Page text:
For others, this is the opportunity to have a mainstream OS on an machines that already runs AmigaOS4 (X1000, X5000) or MorphOS (PowerMac, X5000).
People appreciate a distribution that is quite easy to install, have a good documentation (including about limitations), can be updated ... They don't want to go here and there to find tricks for installation, and then others for graphical desktops, and then again others for the graphic hardware acceleration ...
I will not consider distributions that are too much for experts (Gentoo, Arch ...) or that are not very active. One day I will have to learn more about BSD systems and test one but really I can't do that now.

@MPC7500 Unfortunately Void Linux will drop even 64-bit flavour in big-endian. Checking this point on Talospace, I noticed that ClassicHasClass wrote "The new BE Void PPC maintainer would be responsible for doing the builds as well as fixing issues, but it should be possible to coordinate hosting the packages on an official mirror. I imagine it's negotiable to do only glibc or only 64-bit or some such depending on the hardware or interest you have."

MPC7500

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Re: Which strategy for old big-endian Linux machines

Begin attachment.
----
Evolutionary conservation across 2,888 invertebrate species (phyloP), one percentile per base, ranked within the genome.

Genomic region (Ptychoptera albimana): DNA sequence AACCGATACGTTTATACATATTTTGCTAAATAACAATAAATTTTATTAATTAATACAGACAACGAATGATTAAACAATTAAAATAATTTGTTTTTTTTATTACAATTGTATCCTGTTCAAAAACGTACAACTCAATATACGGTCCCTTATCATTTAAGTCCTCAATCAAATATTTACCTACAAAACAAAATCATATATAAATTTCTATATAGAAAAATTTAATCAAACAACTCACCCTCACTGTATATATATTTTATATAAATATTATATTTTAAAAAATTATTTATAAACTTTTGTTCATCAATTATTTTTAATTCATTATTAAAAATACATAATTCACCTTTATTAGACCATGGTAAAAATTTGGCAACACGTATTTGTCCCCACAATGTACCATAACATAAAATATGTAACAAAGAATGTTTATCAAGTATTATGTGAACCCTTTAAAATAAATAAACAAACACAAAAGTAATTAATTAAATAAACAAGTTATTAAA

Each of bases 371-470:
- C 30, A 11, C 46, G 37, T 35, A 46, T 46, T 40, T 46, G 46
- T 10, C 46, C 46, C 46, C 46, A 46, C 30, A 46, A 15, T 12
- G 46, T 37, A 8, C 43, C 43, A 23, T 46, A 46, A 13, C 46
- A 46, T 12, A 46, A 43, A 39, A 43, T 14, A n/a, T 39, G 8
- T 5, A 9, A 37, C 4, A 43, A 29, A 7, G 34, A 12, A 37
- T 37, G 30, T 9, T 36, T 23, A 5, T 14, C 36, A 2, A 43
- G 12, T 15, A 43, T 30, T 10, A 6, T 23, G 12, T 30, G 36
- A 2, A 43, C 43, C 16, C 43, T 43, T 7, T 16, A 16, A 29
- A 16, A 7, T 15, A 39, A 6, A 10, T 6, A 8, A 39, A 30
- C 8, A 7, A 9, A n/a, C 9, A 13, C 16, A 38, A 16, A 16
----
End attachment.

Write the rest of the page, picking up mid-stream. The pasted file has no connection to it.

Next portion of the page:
« Reply #6 on: April 16, 2022, 01:03:38 pm »
... My idea was to identify if we should focus on 1 or 2 distributions in order to provide them with a good support and with a good user experience (installer, graphical desktop ...). ...

Good idea. But how would you reach that goal?

MPC7500

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mparnaudeau

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Re: Which strategy for old big-endian Linux machines
« Reply #8 on: April 20, 2022, 07:25:13 am »
... My idea was to identify if we should focus on 1 or 2 distributions in order to provide them with a good support and with a good user experience (installer, graphical desktop ...). ...

Good idea. But how would you reach that goal?

That would imply to encourage users and even actors to switch to these distributions (and drop others). I know it may appear unrealistic because everyone is attached to its distribution (even if many people would just like to find a polished distribution with an installer, a desktop, etc.). But we are at a point where there are not enough users per distribution (to provide feedback, enhancements ...) and so distributions remove support for these machines ... or slowly die.

To me, Debian is kind of mandatory, as a reference distribution.
And I would say VoidLinux was a great challenger ... before it annnouced the certain end for big-endian PPC.

With your link on OpenSUSE, that illustrates the typical case of a distribution that is possible to install but you have to find information here and there, then find how to install desktop, etc.